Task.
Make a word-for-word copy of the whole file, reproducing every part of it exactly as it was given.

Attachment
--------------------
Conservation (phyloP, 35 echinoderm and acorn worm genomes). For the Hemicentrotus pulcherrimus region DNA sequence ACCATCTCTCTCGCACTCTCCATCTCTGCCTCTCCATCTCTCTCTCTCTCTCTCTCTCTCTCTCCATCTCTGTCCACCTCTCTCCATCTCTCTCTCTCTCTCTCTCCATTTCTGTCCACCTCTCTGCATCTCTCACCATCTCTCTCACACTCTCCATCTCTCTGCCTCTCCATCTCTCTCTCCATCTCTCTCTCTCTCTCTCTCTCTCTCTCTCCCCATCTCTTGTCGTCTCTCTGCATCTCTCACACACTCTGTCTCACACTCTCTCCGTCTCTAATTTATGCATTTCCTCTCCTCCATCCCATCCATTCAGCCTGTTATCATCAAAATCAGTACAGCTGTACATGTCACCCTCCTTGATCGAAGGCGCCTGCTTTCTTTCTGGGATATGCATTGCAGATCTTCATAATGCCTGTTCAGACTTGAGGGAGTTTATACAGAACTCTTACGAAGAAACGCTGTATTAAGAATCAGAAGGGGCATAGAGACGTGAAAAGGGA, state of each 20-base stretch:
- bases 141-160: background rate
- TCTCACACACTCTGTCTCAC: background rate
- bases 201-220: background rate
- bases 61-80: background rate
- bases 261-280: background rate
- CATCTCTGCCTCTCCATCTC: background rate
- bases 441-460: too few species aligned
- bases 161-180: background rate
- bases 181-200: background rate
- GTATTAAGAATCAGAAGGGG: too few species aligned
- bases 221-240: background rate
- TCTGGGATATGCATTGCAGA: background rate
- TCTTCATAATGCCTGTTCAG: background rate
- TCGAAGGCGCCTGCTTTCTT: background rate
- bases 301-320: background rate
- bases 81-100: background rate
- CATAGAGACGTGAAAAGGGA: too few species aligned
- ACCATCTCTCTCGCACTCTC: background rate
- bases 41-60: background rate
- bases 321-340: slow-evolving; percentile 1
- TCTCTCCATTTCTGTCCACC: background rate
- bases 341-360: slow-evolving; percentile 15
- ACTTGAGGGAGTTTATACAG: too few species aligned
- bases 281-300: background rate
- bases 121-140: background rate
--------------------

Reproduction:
Conservation (phyloP, 35 echinoderm and acorn worm genomes). For the Hemicentrotus pulcherrimus region DNA sequence ACCATCTCTCTCGCACTCTCCATCTCTGCCTCTCCATCTCTCTCTCTCTCTCTCTCTCTCTCTCCATCTCTGTCCACCTCTCTCCATCTCTCTCTCTCTCTCTCTCCATTTCTGTCCACCTCTCTGCATCTCTCACCATCTCTCTCACACTCTCCATCTCTCTGCCTCTCCATCTCTCTCTCCATCTCTCTCTCTCTCTCTCTCTCTCTCTCTCCCCATCTCTTGTCGTCTCTCTGCATCTCTCACACACTCTGTCTCACACTCTCTCCGTCTCTAATTTATGCATTTCCTCTCCTCCATCCCATCCATTCAGCCTGTTATCATCAAAATCAGTACAGCTGTACATGTCACCCTCCTTGATCGAAGGCGCCTGCTTTCTTTCTGGGATATGCATTGCAGATCTTCATAATGCCTGTTCAGACTTGAGGGAGTTTATACAGAACTCTTACGAAGAAACGCTGTATTAAGAATCAGAAGGGGCATAGAGACGTGAAAAGGGA, state of each 20-base stretch:
- bases 141-160: background rate
- TCTCACACACTCTGTCTCAC: background rate
- bases 201-220: background rate
- bases 61-80: background rate
- bases 261-280: background rate
- CATCTCTGCCTCTCCATCTC: background rate
- bases 441-460: too few species aligned
- bases 161-180: background rate
- bases 181-200: background rate
- GTATTAAGAATCAGAAGGGG: too few species aligned
- bases 221-240: background rate
- TCTGGGATATGCATTGCAGA: background rate
- TCTTCATAATGCCTGTTCAG: background rate
- TCGAAGGCGCCTGCTTTCTT: background rate
- bases 301-320: background rate
- bases 81-100: background rate
- CATAGAGACGTGAAAAGGGA: too few species aligned
- ACCATCTCTCTCGCACTCTC: background rate
- bases 41-60: background rate
- bases 321-340: slow-evolving; percentile 1
- TCTCTCCATTTCTGTCCACC: background rate
- bases 341-360: slow-evolving; percentile 15
- ACTTGAGGGAGTTTATACAG: too few species aligned
- bases 281-300: background rate
- bases 121-140: background rate